I’m sitting at my desk – in my office – for the first time in almost a week.
I preached at my home church a week ago, and that sermon consumed me. Absolutely consumed me. I told my congregation at church on Sunday that I had been in a wrestling match with the Holy Spirit all week, and that is really the best way I can describe it. Based on the reactions I received from everyone afterward, I think some of what I was dealing with was actually the Spirit allowing me to see and feel some of what my church family was feeling. I’ve never experienced that before – not quite like that, anyway – and it wore me out.
(Side note: I cannot imagine how the humanity of Jesus must have felt after ministering to the people through the fullness of God. Whoa. That’s a whole other blog post.)
I had a migraine for two solid days after preaching. That was new to me, too. And even once the pain was gone, my head was cloudy and I was unable to focus; it felt like my entire system had rebooted and was starting back up with the same lightning-speed as Windows 95.
I’ve never had a “preaching hangover” like that. It was unsettling, and even now I’m wondering why I was affected so differently this time. And honestly, for most of the week afterward, I privately berated myself. Why can I not handle and rebound from this one thing, when I see other people handling so much more with greater grace and poise than I can muster even on my best day? What’s wrong with me that things affect me this way?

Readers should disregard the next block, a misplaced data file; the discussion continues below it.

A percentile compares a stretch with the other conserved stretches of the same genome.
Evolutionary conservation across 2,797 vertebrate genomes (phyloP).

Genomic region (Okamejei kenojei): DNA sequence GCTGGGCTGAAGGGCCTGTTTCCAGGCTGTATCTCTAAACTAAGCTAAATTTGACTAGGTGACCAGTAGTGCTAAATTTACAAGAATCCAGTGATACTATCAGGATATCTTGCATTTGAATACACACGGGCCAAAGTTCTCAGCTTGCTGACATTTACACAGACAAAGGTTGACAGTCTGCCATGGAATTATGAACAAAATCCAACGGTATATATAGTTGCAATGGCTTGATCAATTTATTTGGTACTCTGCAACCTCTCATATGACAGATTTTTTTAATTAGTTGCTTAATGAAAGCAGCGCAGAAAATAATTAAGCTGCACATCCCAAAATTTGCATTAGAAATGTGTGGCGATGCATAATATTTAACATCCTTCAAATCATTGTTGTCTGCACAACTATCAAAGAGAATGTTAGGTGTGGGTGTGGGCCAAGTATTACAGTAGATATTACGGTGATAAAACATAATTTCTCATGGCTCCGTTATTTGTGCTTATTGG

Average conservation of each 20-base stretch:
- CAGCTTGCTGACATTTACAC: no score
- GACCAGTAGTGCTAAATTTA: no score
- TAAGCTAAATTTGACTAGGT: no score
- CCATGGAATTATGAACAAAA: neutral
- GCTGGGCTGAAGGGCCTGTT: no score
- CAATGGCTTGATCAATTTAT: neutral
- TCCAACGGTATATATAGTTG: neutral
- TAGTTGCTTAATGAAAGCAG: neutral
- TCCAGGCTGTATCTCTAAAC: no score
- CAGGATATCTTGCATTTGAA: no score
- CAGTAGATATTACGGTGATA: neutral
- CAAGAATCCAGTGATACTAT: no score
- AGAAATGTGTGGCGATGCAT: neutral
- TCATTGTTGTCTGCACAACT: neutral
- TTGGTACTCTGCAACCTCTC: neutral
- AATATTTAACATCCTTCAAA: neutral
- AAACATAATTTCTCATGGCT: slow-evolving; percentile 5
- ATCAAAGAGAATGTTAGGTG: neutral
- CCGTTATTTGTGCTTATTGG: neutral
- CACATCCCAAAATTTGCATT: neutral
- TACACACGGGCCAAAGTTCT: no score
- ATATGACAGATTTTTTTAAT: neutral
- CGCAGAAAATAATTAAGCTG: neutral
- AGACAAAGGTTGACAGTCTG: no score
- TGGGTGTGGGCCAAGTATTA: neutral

But several times over the past week I’ve had to remind myself of something my friend Lisa and I talk about all the time. We all have different-sized plates.
Weird conversation topic? Yeah, kind of. But here’s what we mean.
At one point or another, we’ve all said, “I’ve just got too much on my plate,” or, “My plate is full.” Our message: We have too much going on. We can’t take on anything else. We’re already doing as much as we can do. The proverbial “plate” of my life runneth over.
And for some people? That plate is massive. It’s really more of a family-sized serving platter than a plate. Those people can have multiple jobs and several children (and their varying extracurriculars) and volunteer positions in their kids’ classrooms and community events and – hey, why not? – an immaculately-cleaned house, all balanced on their plate as they navigate life with what appears to be a perfect representation of the Proverbs 31 woman.
Meanwhile, I feel like my writing career (slow and steady-ish as it may be) and my marriage and my one child and her activities are just about all I can handle. Laundry? It’s always half-done. Community events? Not so much. I’m the hot mess who flies – late – into a committee meeting that’s actually scheduled for a different day. Ugh.
We can say a lot of different things about that. First, that not everyone is as put-together as they seem on the outside. I understand that I don’t really know what those in-control large-platter people’s homes actually look like, and I’m sure their kids aren’t Instagram perfect every minute of every day. It’s the whole “comparing someone else’s highlight reel to my behind the scenes footage” phenomenon. I get that.